With the Museum of London and Barbican Centre[ngg_images source=”galleries” container_ids=”9″ display_type=”photocrati-nextgen_basic_slideshow” gallery_width=”600″ gallery_height=”400″ cycle_effect=”fade” cycle_interval=”3″ show_thumbnail_link=”0″ thumbnail_link_text=”[Show thumbnails]” order_by=”sortorder” order_direction=”ASC” returns=”included” maximum_entity_count=”500″]
In March 2016 Burn the Curtain created ‘Desperately Seeking Shakespeare’ as part of the Shakespeare Weekender at the Barbican centre.
Anne Hathaway has not heard a word from her young husband William Shakespeare since he left Stratford to seek his theatrical fortune in far off London.
She doesn’t know if he is writing all the great plays and poems he always said that he would, or if he has fallen victim to the plague, the pox or the dreaded Vagabond Act of 1597. He has not answered a single letter she has written to him.
This makes Anne very sad.
Luckily for her, it seems that you, dear reader, have promised to track down her errant quill wielding husband. She will be eternally grateful to you if you can find his person, or failing that, any evidence of his continued existence.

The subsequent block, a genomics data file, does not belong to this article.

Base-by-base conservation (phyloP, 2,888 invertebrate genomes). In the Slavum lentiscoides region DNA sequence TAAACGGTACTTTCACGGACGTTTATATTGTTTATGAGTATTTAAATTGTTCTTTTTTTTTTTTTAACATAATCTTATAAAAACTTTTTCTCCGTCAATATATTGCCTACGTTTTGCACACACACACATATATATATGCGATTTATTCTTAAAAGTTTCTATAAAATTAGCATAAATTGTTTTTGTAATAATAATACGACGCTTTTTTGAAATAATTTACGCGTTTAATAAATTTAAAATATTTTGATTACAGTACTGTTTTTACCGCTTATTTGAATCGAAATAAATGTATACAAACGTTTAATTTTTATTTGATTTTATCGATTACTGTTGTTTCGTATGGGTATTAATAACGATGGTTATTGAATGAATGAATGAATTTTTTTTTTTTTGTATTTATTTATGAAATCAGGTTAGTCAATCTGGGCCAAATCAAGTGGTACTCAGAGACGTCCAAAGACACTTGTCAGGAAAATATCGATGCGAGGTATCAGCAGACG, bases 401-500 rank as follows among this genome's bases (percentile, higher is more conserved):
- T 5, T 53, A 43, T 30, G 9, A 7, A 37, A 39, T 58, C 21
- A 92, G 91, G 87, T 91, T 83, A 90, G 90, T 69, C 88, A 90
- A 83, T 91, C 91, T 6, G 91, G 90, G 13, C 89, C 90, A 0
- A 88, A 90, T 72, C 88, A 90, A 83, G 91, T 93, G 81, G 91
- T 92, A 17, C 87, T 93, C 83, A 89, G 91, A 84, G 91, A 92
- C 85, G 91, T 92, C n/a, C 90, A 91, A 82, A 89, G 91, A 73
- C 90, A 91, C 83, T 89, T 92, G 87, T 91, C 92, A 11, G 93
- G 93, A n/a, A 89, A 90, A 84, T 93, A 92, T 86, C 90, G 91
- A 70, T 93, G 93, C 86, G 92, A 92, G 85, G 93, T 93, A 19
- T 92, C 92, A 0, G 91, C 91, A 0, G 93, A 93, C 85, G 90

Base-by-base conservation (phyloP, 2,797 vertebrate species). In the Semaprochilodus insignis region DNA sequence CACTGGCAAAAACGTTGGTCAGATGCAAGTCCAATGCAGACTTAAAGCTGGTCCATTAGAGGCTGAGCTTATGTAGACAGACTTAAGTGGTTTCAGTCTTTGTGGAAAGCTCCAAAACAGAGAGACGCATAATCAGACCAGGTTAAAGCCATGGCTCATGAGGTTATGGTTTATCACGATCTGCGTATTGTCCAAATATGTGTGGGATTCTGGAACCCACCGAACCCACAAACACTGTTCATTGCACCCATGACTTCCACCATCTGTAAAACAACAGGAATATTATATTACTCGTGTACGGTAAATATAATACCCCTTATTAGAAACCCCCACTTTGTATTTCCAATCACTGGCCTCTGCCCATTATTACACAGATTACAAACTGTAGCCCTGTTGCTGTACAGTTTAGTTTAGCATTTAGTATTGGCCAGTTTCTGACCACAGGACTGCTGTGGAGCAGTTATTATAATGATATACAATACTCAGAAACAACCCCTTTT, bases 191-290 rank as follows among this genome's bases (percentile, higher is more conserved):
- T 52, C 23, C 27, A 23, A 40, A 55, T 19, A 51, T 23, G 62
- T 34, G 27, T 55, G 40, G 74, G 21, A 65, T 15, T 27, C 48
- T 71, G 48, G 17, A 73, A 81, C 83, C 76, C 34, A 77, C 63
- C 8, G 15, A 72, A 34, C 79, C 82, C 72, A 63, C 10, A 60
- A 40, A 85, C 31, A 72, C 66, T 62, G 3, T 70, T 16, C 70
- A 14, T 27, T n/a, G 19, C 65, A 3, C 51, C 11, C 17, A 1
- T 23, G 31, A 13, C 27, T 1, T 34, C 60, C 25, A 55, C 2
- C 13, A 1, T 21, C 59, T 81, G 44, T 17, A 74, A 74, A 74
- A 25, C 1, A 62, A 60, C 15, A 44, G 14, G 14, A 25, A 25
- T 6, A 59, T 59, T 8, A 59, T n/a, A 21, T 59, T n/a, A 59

Were you to find a love poem of the kind that he used to write to her when they were courting, she would be over the moon…
Come and join Burn the Curtain in this unique hunt between the Barbican and the Museum of London, either as a wandering poet, seeking words to create a master work, or as the Night Watch, trying to track down vagabonds…
In 1604, William Shakespeare was living on Silver Street, lodging at the home of Christopher Mountjoy, a maker of women’s headdresses. His daughter Marie asked Shakespeare for his help. She was in love with her father’s apprentice, Stephan Bellot, but he was getting cold feet. Shakespeare persuaded the young Frenchman to keep his promise to Marie, and even performed a ‘handfasting’ (like an engagement) in secret. Some years later, when Christopher refused to pay the full dowry, Shakespeare appeared again to give evidence at a trial .
In true Burn the Curtain style these facts about the bard were woven into a street game where one half of the audience tracked down the other. No real lines of Shakespeare were damaged during the performance…
All Photographs by Museum of London, The Barbican Centre and Peter Nicholls/Reuters